As I watched the news last night I found myself reflecting on heaven and hell. At times, I wonder about God punishing us for a finite number of sins for eternity BUT then I look at a man like Bin Laden and although I consider myself more on the side of pacifism, I felt a sense of relief and that justice was delivered. He was evil and a mass murderer having taken the lives of Muslims and Christian Americans. Times like this it does make me reflect on my own depravity, I may not be a murderer but I have selfishness and sin within me. If I can in my own sense of justice feel although God takes no pleasure in the death of the wicked, he does punish the sin. All that to say, if in my sense of justice which I believe comes from being created in the image of God, can look at Bin Laden and believe he deserves hell…well, in God’s eyes, sin is sin and the Scriptures seem to say looks at sin the way, I view Bin Laden. Disgusted at the evil. It is making me re-evaluate my sense of “fair” for how God punishes sin. These thoughts are in process so maybe I shouldn’t have posted yet but Thank God for the Cross of Jesus!

  • http://twitter.com/Stevenav Steven Avery

    I can only mourn that he chose to deny God’s teachings. He chose the path of evil and would not be swayed from it. He chose his path and I will not mourn his passing for it spares countless others pain.

    • http://thepangeablog.com Kurt

      I mourn those things as well. I am convinced however that death does not heal pain or bring back loved ones. And understand “mourning” in this post is relative. I am not experiencing deep pain or sadness for a man I never met and never hoped to meet, but am worried that the reaction of the church to the world must not be compromised in this matter. He was the epitome of depraved, but this never meant he wasn’t an image bearer. Everyone who dies is worthy of being mourned. Death is demonic according to the new testament… but we have a Savior who conquered the grave!!!!

  • http://www.facebook.com/profile.php?id=549162078 Jenny Sprong

    Thank you for your honesty and calling others to reflect on what happened today. Family members of Osama bin Laden and those who died with him are grief stricken today. Freedom fighters usually have a very good reason for their actions – the USA did not bother to follow up on the reasons that caused 9/11 and any other ‘terrorist’ activity. Exploitation of poor countries is bound to have repercussions. May God have mercy on the killers – they probably do not know what they are doing.

  • Ian

    After more thinking about this I would just have to say that yes I certainly glad that whatever terrible plots that would have been devised by this man are now going to be averted (though it’s worth mentioning that this doesn’t mean the end of terrorism). I’m glad that our God is a God of justice, but let’s consider of few things.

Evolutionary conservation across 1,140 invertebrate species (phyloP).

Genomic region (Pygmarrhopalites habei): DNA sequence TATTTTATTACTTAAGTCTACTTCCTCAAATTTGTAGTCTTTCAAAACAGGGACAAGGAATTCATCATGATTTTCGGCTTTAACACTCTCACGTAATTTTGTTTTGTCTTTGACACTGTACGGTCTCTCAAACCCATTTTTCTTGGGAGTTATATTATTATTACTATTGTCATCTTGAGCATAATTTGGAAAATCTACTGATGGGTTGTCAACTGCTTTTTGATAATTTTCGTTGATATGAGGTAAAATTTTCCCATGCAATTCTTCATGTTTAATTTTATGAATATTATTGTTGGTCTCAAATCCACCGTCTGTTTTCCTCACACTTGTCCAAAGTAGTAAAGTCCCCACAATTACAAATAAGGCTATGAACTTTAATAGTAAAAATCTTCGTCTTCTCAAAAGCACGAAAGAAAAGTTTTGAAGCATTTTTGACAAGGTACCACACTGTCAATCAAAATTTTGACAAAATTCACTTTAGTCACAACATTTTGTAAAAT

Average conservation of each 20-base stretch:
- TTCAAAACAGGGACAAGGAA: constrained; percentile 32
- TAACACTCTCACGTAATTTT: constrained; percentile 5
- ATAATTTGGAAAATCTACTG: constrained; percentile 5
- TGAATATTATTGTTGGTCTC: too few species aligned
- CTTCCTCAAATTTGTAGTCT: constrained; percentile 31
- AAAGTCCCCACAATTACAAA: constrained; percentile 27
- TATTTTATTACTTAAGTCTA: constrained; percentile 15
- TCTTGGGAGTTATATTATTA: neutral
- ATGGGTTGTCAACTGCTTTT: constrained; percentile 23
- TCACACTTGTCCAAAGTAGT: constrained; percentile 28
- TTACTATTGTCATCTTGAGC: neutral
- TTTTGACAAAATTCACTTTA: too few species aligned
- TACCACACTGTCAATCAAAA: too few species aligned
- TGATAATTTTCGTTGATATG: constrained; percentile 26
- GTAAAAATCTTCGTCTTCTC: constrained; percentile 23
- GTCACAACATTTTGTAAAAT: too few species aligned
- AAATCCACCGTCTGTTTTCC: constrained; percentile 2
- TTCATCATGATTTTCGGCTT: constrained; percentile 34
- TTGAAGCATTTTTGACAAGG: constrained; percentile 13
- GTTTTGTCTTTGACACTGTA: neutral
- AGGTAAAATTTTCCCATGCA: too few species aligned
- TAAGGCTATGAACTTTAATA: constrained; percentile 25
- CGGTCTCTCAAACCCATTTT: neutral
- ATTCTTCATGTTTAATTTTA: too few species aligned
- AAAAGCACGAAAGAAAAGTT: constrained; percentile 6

What about Paul? He murdered thousands, just like Osama did, but was redeemed and went on to write half the New Testament. Imagine if Osama had repented? I’m sure he would have been killed anyway (in this case by his former followers) but wouldn’t that be a powerful testimony of the redemptive power of Christ? I would like to point out that Osama has been the head of Al Queida for 20 years or so. That’s a long chance to repent. Justice may have been served, but it was a plan B.

  • http://www.facebook.com/jeffrey.w.roop Jeffrey W Roop

    I agree but just so you know that illustration at the top of this post will perturb many. It disarmed me and that is a good thing. Posted some thoughts as well…Didn’t know I would feel like I do hearing this news.

  • Philmmaclean

    Great thoughts Man! I love that Ezekiel passage. To me, what would be interesting is to hear a voice from a family member who lost someone in 9/11 speak honestly about how the death of Bin Laden does not heal their pain or even give them a true sense of satisfying justice; this however would probably take time to realize. Thanks again for your perspective Kurt, always enjoy it!

  • RevMayes

    One of the greatest mysteries off all is that God loves us at all and I include myself (an ex-atheist). In Romans 3, Paul argues that there is no advantage of one person before God over another. In v. 10-11 we learn that no one is righteous and no one seeks God, but have turned from him and are worthless. Further, we are all swift to shed blood (v. 15) and therefor have all sinned and fallen short of the glory of God (3.23). As an ex-atheist and once an enemy of Christ, the idea that God loved me to give his son for me still brings tears to my eyes and a lump in my throat. The fact is the idea of being good falls far short when the standard of goodness applied is Jesus. While I don’t like what Bin Laden did, I grieve for the loss of another soul.

  • http://upsidedownbethlehem.wordpress.com/ Dawn Richardson

    YES! THANK YOU for this!

  • Sarah

    Thank you. This is beautiful.

  • http://twitter.com/joshua_ratcliff Joshua Ratcliff

    Upon reading your post, I felt compelled to drop my input.

    While I agree that a party for this action of “death” may be over the top, I am hard pressed to define this action as wrong. Rejoicing in the triumph of good over evil is the nature of our God. When Christ took the keys of hell from the devil, do you not think that there was rejoicing in heaven?